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Trader Sneak Peek Ending: Thomson Reuters will suspend providing a select group of investors with advance results of an important consumer confidence survey from the University of Michigan. The financial information company pays the school more than $1 million a year for the privilege of being the exclusive distributor of the report and releases the data two seconds early to about a dozen clients, who pay a hefty fee. Legal experts claim that the arrangement does not violate insider trading laws, the New York Times says. Thomson Reuters is a not a government agency, so it can distribute information as it sees fit as long as it discloses the practice. But New York Attorney General Eric Schneiderman began investigating in April to see if the advance look violates state securities-fraud law. Thomson Reuters "is fully cooperating with the N.Y. Attorney General's review and made this change voluntarily at the request of the Attorney General," the company said in a statement, according to the Wall Street Journal. Wall Street Journal, New York Times
Wall Street Journal
The Volcker rule continues to create headaches for banks. The employee-participation provision of the rule will restrict bank employee and director access to bank-run investments. Under the current draft of the provision, directors and employees can't invest unless they are directly engaged in providing advisory or other services to the fund. Banks have interpreted "directly engaged" in many ways. Citigroup has prohibited all of its employees from investing with customers in these funds, while Morgan Stanley has restricted investments to employees actively involved with managing the fund and financial advisers with clients in the fund, the Journal writes, citing unnamed sources. The rule is currently being finalized and is expected to take effect by July 2014.
The federal government was sued by Perry Capital over a decision last year to recover earnings from Fannie Mae and Freddie Mac. In August the Treasury Department changed a stock purchase agreement to require the government sponsored enterprises to pay most of their profits to the department as a dividend. The hedge fund claims this move violated the government's 2008 bailout deal. Perry Capital argued in a filing that the government "maneuvered to ensure that Treasury would be the sole beneficiary of the companies' improved financial position," the Journal reports.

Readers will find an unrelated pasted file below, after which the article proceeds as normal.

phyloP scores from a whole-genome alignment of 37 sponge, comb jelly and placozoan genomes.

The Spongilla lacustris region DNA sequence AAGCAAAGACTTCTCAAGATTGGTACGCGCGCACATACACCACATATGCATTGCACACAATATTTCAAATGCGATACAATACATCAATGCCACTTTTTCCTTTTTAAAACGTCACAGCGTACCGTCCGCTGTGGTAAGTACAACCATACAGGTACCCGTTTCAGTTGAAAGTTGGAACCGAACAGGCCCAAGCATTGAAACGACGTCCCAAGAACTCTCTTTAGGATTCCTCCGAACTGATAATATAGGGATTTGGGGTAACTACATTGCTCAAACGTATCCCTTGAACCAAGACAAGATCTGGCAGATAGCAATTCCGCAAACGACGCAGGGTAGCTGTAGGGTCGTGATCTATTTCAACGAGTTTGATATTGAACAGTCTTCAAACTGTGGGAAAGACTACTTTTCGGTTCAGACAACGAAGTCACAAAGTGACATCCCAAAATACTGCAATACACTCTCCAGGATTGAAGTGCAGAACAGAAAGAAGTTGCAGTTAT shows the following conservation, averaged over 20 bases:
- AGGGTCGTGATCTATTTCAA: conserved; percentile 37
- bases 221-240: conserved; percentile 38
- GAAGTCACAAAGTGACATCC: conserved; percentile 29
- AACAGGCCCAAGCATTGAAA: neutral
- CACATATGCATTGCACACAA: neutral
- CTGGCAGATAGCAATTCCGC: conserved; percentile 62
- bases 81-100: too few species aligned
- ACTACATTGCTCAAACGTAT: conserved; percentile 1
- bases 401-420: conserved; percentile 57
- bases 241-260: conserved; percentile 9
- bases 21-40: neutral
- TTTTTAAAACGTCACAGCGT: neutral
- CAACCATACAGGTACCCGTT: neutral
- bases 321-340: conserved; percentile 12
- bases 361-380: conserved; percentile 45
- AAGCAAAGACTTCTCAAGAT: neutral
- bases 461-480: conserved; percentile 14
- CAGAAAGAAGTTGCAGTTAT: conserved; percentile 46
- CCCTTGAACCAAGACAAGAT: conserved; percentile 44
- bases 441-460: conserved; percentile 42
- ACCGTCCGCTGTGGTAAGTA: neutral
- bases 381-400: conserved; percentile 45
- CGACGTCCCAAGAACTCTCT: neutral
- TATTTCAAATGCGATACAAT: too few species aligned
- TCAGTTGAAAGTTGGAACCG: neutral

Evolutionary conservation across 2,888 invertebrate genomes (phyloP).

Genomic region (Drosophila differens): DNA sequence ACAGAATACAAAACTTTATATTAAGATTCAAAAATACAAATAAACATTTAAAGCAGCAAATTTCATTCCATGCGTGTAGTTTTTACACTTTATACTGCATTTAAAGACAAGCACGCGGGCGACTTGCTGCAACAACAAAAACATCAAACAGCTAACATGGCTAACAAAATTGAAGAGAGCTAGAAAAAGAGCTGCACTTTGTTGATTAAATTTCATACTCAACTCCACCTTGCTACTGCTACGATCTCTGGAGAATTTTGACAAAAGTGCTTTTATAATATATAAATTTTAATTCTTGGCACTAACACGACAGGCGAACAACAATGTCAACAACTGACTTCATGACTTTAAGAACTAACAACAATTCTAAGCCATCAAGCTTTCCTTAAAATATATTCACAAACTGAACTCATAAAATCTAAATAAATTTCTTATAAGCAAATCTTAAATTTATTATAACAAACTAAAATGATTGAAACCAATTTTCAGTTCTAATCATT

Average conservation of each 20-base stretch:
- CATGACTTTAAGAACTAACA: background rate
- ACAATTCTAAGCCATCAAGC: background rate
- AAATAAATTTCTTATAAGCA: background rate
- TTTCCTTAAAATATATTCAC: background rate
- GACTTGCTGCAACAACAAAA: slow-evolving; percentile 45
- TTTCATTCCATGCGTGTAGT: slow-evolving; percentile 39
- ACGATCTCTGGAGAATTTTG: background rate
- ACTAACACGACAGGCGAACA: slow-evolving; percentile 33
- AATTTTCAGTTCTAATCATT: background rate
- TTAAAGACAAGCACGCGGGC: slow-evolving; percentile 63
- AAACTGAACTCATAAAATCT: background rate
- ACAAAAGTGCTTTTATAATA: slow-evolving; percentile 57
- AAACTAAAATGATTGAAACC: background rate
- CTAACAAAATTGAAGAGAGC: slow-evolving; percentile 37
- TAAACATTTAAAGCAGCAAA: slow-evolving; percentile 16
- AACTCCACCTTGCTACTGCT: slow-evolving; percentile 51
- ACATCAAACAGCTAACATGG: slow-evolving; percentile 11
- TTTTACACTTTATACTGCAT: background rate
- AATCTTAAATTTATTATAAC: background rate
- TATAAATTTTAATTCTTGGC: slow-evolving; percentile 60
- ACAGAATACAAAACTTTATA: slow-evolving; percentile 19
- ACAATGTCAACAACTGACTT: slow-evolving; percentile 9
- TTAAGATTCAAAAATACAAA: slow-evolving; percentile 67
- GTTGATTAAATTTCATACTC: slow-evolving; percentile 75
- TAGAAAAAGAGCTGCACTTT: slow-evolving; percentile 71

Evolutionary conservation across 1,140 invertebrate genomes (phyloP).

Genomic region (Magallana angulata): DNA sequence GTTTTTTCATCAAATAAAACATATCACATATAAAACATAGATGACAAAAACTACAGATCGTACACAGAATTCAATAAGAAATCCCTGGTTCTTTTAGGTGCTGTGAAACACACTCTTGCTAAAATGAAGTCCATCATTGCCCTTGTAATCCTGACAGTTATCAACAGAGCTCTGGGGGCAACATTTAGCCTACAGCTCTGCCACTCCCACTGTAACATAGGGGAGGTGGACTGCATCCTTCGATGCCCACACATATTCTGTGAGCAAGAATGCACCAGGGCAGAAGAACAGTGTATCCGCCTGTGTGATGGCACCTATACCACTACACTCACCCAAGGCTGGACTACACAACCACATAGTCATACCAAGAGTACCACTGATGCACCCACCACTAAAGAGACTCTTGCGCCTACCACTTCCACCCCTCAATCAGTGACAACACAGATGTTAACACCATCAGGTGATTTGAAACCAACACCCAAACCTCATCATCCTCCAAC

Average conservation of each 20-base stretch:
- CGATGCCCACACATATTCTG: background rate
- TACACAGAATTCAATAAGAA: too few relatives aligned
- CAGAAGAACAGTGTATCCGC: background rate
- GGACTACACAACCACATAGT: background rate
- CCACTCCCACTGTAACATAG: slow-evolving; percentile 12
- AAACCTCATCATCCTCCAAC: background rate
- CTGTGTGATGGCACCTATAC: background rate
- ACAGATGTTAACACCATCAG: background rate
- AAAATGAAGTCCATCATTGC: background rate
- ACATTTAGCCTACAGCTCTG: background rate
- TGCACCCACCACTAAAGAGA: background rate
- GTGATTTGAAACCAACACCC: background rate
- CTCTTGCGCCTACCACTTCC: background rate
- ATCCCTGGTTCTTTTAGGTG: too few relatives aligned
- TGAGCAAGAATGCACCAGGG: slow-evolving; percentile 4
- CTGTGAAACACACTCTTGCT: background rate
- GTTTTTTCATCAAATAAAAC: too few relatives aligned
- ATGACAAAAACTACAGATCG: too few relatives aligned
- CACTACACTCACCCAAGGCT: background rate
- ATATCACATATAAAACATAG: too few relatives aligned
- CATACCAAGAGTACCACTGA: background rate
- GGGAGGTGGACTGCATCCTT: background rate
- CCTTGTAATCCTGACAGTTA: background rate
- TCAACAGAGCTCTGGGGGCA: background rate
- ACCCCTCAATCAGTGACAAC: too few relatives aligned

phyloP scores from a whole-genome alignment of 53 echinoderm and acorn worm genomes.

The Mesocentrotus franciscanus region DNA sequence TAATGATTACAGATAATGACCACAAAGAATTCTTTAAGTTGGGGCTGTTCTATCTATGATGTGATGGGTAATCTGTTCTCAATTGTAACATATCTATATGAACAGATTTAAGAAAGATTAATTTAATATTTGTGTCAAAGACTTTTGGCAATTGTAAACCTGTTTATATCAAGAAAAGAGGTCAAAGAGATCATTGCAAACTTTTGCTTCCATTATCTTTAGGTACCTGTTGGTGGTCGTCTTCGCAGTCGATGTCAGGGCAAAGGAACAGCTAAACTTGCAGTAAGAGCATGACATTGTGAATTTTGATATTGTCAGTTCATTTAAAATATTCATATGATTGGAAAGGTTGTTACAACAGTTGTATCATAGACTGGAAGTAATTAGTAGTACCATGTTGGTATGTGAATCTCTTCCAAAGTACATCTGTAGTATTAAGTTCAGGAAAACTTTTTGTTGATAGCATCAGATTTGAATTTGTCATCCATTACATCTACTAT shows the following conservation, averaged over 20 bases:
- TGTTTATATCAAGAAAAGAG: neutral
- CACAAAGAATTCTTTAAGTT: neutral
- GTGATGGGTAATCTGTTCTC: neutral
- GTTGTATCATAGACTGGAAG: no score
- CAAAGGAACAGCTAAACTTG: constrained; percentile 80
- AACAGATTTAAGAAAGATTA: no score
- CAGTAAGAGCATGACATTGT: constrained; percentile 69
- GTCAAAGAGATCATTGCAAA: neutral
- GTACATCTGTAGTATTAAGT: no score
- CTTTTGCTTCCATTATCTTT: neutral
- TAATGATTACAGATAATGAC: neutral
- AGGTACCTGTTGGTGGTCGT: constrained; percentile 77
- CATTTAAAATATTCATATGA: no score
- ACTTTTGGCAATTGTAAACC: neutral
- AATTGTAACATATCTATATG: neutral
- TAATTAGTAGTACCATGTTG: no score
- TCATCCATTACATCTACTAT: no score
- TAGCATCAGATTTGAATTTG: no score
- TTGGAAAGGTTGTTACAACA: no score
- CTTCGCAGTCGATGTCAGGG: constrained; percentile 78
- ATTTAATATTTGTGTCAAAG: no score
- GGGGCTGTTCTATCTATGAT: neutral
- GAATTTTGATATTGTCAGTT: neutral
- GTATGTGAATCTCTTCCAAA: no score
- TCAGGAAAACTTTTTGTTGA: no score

Larry Summers is reportedly being considered for Federal Reserve Board chairman. The former Treasury Secretary and economic adviser to President Obama was considered for the position in 2010, but instead Bernanke was appointed to a second term. Officials won't disclose a shortlist of potential candidates but Janet Yellen, Fed vice chairwoman, is seen as a contender. Former Treasury Secretary Timothy Geithner has said he doesn't want the job.
Perhaps Geithner isn't interested in becoming Fed chairman because he is raking in lucrative speaking fees. He earned roughly $400,000 for three recent speaking engagements, putting him alongside the likes of Bill Clinton and Tony Blair. Former government officials routinely try to increase their salaries through speaking engagements, but "attending an event immediately after leaving office strikes many former colleagues as unseemly," FT writes. Geithner had the good sense to wait a few months after leaving the Obama administration before offering to talk about policy, unlike former Fed Chairman Alan Greenspan, who was paid $250,000 to speak at a dinner within a week of leaving his post.
Lord Davies, former chairman of Standard Chartered, is leading an effort by a group of investors to buy the majority of the British government's 39% holdings in Lloyds Banking Group, FT says, citing people familiar with the consortium. Details of the potential bid were not known but the group is led by U.S. private equity firm Corsair. Davies heads up the firm's European operations. He is also leading a battle to land 315 Royal Bank of Scotland branches that the bank must sell.
Some banks have warned that clearing houses, such as CME Group in the U.S., pose a great risk to the financial system. The clearing houses work with both parties in a trade and guarantee the deal in the event of default. Bankers have complained to regulators that central clearing houses do not provide enough data on their own risks and require lower-quality collateral for swap transactions.
The Obama administration's resistance to including financial services regulation in transatlantic trade negotiations has him pitted against the European Union and Wall Street. The president is concerned that banks could use an international agreement as a way to avoid the tougher rules from Dodd-Frank. Wall Street firms are generally in favor of the goals of U.S. trade agreements.
Recent Fed data showed that U.S. banks have seen billions in unrealized gains from their securities portfolios evaporate as interest rates begin to rise. Higher interest rates should help improve net interest margins. But as yields increase, prices have declined. Gains in these portfolios fell from more than $40 billion at the beginning of the year to around $6 billion. Banks won't record losses for these assets but they will take a hit to capital levels. This is amid speculation that the Fed will begin reducing its bond buying.